Another way of addressing the use of water if it altogether has to be addressed is to ask APC if it would be willing to adopt “cooling towers,” a technology referred to as “re-circulating or indirect cooling” or it would be using “dry cooling” which does not use water at all. Both technologies are quite expensive and would again call for further financial re-evaluation of the coal power plant.


The environmental concerns will always hang crossing the path of any industrial project. In this case, a coal-fired power plant, is known for its high carbon emission. The assurance given by APC on the issue of greenhouse emissions saying that this project is a “new generation circulating fluidized bed which will significantly reduce emissions”, hopefully have convinced the environmental protection advocacy groups. The long-way to address carbon emission in coal-firing systems is to install “carbon-capture and storage” or CCS which will make APC outrightly abandon this much needed project.


At the moment,  the Philippines has very limited option to generate power and propel its economy. The source for renewable energy for electricity generation is vast but is not practical for poor countries given major economic costs. Generating power using renewable energy is on average twice as expensive from the most economical technology using fossil-fuel and triple the cost of surplus electricity. Solar power for bulk generation is most uneconomical followed by biomass, hydroelectric and geothermal. Windpower generation is almost economically irrational.


The cost-benefit issue in terms of the technology to be used by APC to give weight to the complains about the use of water to put-up the 300-megawatt power plant may be a taxing one. At the tune of  P25 Billion, the APC may have exerted painstaking effort at seeking funding for this biggest single investment ever in Mindanao. Taking into consideration the resource management and environmental issue of putting-up a coal fired power plant may lead to the shelving of the project. Where then will Mindanao get its power requirements and feed its expanding economy?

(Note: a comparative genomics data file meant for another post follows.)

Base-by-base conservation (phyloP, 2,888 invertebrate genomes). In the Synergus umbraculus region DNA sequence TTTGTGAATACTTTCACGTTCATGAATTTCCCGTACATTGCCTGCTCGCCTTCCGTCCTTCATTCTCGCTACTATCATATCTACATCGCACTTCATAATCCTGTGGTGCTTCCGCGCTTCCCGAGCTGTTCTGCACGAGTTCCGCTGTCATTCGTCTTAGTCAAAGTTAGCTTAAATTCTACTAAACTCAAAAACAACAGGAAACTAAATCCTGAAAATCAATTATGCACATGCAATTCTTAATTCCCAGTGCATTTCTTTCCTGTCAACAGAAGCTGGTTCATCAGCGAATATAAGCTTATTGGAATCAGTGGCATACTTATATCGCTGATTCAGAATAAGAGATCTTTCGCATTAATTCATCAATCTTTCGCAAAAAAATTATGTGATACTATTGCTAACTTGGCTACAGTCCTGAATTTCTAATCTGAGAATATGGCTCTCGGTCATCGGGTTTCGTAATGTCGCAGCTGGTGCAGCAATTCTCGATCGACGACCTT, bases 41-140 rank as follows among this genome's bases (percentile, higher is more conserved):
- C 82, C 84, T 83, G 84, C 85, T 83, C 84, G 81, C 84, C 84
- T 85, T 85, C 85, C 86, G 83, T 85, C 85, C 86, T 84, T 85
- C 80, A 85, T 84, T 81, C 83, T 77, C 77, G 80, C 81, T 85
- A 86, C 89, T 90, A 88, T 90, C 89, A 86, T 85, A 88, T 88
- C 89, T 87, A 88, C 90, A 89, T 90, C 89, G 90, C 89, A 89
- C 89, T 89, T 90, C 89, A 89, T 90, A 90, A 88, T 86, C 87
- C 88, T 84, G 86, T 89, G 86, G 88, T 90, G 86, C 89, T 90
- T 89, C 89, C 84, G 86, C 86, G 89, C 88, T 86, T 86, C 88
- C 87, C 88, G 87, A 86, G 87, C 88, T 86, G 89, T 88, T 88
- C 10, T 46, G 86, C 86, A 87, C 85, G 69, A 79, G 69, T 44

Vice Mayor Duterte has expressed quite well his worry about slowing down the project implementation, saying, “I am sorry to delay the project but there are things that need to be addressed.” Hopefully, it does not get too long to address the legitimate issues and that the illogical points against the project would not get in the way so that the project will not end up in the shelves of Aboitiz Power Corporation.


When discussing this issue, think about the poor, the unemployed, the new graduates who would be seeking jobs — where will they earn a living if Davao and Mindanao are not able to grow because of power shortage? To cut it short, where there is no power, there will be dark days ahead — brownouts and poverty. (MindaViews is the opinion section of MindaNews. Engr. Zamzamin Lumenda Piang Ampatuan served as Energy Undersecretary under the Arroyo administration).